Interview: Parkway & Columbia Break Down ‘Wanderer’

Posted: by The Editor

Michigan indie band, Parkway & Columbia, just released their sophomore LP earlier this month, Wanderer, through 1212 Records. We spoke with frontman, Tyler Floyd, about the themes and inspirations behind the album. After questioning his faith and involvement within the Christian church, Floyd began to feel lost. Much of the record discusses his experience during this transitional time. Stream Wanderer below while you dive into our introspective conversation, dissecting what it means to come to terms with oneself in the shadow of fear.

The Alternative: Is there a reason why it took three years for this album to come to life?

Tyler Floyd: Yeah. I had a little more than a year of writer’s block after our last record, Transmissions, came out.  After about eight months of writing, I finally felt confident with hitting record. The recording, mixing, and mastering process took around a year and a half. I did a majority of the recording and mixing at my home, which was great, but having the option to tinker with the record at any time really dragged the process out.

How did your experiences with your faith play a role in the record? Would you consider yourself a spiritual person?

Over two years ago I started to doubt my faith. I was playing in a couple different church worship bands at the time, so I hid these doubts to keep the peace. I thought that maybe if I prayed enough and researched a bunch of apologetics for my beliefs, my faith would be restored. But, this did not happen. The apologetics just led me to doubt more and pushed me examine everything I had been taught as a child with a new perspective. During all of this I was terrified to talk to anyone about what I had been going through, so I put on the familiar face of a Good Christian and went on with my life. All the loneliness, fear, and wonder I felt during this time went into writing Wanderer.  

Do you find that there are a lot of like minded people who share similar experiences as you within the scene?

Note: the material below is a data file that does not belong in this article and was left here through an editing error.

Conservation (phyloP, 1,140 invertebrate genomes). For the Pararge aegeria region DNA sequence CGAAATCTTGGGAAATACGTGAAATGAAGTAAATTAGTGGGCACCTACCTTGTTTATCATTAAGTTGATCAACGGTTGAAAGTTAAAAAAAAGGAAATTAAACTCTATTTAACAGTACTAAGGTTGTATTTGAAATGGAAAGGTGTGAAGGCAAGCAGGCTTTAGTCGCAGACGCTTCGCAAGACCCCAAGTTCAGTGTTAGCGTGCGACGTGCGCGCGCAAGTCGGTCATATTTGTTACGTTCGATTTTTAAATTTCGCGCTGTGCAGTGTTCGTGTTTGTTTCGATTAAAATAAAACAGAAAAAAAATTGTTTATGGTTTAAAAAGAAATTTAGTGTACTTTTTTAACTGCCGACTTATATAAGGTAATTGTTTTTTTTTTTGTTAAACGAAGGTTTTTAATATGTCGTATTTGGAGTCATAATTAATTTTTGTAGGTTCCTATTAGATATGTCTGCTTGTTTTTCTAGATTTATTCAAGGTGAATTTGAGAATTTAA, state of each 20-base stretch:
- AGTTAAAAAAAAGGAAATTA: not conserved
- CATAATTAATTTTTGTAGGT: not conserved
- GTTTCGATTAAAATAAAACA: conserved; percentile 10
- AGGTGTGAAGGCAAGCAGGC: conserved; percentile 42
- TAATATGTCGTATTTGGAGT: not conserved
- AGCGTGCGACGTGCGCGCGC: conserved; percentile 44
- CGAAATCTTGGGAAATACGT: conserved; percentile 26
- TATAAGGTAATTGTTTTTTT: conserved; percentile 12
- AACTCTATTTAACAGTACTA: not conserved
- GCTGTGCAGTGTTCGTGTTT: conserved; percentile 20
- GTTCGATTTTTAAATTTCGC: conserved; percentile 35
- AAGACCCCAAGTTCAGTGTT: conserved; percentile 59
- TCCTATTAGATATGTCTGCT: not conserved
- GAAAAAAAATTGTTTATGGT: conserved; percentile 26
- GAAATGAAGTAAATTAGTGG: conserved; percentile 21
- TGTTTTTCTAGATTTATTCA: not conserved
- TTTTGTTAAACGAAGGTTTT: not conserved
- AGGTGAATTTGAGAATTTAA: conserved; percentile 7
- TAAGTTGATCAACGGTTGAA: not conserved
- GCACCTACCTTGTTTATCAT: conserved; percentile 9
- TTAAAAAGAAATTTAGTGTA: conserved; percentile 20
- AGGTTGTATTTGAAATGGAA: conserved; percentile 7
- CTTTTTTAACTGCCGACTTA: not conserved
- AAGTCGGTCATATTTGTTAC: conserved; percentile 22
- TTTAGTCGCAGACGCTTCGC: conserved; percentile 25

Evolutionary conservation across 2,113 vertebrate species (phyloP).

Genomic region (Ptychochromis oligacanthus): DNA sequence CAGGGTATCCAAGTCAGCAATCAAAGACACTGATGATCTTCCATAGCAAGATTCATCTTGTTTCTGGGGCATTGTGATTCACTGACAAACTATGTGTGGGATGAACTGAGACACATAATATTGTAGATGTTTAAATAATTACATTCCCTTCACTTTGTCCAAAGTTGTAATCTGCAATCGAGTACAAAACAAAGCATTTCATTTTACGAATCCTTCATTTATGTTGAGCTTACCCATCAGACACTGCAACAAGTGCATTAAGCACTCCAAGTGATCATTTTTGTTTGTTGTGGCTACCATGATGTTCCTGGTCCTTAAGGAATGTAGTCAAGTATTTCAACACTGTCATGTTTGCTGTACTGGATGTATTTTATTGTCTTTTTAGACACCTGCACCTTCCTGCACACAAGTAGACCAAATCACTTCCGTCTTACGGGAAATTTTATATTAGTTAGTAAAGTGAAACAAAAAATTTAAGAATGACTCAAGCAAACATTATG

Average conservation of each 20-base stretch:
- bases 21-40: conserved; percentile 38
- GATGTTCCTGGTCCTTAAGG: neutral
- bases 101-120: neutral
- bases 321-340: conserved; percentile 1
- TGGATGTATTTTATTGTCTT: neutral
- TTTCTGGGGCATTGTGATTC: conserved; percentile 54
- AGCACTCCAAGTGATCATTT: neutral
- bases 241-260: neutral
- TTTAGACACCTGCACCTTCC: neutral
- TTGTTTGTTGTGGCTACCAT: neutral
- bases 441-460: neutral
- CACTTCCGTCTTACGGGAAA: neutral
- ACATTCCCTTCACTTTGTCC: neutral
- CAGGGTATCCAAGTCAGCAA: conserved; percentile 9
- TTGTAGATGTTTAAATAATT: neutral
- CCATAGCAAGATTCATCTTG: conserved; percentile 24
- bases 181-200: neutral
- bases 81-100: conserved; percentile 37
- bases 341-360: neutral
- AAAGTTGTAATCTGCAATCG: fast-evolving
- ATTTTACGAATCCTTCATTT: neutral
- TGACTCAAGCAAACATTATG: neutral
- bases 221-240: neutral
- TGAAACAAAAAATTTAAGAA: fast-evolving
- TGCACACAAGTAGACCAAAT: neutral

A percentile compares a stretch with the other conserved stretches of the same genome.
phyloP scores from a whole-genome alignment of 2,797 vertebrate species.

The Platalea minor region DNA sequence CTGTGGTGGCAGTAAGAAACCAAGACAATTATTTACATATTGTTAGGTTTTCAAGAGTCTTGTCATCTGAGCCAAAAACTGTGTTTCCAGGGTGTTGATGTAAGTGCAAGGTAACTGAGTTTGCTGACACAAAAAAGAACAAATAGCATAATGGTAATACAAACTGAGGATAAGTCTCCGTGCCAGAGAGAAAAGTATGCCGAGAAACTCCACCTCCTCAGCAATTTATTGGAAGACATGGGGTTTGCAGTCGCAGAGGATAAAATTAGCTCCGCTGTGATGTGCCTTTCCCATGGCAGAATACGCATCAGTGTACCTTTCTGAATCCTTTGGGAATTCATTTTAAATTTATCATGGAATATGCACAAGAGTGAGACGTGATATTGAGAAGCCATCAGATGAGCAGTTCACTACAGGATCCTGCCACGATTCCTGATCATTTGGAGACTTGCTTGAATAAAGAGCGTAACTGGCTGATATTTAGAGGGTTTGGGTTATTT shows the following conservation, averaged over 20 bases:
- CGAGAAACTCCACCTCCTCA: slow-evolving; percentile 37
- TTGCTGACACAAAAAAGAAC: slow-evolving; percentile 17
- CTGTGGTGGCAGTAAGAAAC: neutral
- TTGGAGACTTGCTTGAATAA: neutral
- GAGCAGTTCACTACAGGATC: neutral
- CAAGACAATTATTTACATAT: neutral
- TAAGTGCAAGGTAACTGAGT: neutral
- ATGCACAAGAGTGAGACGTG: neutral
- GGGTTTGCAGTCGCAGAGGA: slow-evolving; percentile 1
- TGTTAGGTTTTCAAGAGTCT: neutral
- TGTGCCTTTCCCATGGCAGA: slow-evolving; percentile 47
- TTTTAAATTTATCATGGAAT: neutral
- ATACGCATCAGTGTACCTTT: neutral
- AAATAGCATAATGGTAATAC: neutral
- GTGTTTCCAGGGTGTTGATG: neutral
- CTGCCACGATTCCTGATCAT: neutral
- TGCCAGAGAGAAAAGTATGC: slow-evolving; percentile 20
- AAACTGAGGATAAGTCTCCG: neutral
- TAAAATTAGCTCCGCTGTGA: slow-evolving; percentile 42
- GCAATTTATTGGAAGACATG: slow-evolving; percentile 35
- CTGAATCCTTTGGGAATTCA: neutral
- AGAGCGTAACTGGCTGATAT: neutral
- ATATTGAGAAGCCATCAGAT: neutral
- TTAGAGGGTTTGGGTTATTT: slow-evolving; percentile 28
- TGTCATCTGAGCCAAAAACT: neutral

It seems to me that there are quite a few people in the music scene who’ve ended up leaving their faith at one point or another. Entering the music community really helped me grow as person as it does for many people. The longer I stayed in the scene, the more I started looking at people as people instead of souls that needed to be saved. The music scene didn’t push me away from my faith, but it did give me a nudge by introducing some cognitive dissonance into my life. If I was a betting person, I’d say that this experience isn’t too rare for a good amount of folks who’ve enter the music community.

What’s some advice you would give to anyone feeling lost or disconnected with life (disconnected with faith)?

If anyone is starting to feel a disconnect from their faith/starting to doubt, my advice for them would be to keep exploring your doubts and to reach out to someone you trust about what you’re experiencing. Try to avoid keeping to yourself. I did this and it really took a toll on my mental health.

What were some of your inspirations during the recording process?

I was really into Death Cab, David Bazan’s projects, and songs with really expansive mixes at the time.  

Which songs on the album are most important to you and why?

The song “Perpetual Sweater” captures the fear I’ve felt about coming out as an atheist to my religious friends and family, so that song means a whole lot to me. I’d also say that “Saugatuck” is a really important song to me. It follows a fond memory of mine and my realization that it had been tarnished because I couldn’t be fully real with the person I share that memory with. Also, I really like the synth parts I wrote for it. Honestly, all of the songs on Wanderer are really important to me in their own way.

Who are some of your favorite local bands?

Greet Death, Seaholm, Jake Kalmink & Further Closer, and Dogleg. That’s just to name a few, there are so many good bands in the Michigan music scene.

Anyone you want to give thanks to?

I’d like to thank everyone that played on the album, those who let me borrow instruments for it, all the podcast creators that helped me through my deconversion, Mike Higgins who got the ball rolling with this release, and the 1212 Records for helping me with releasing this record.

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Emily Kitchin | @deathnap4cutie

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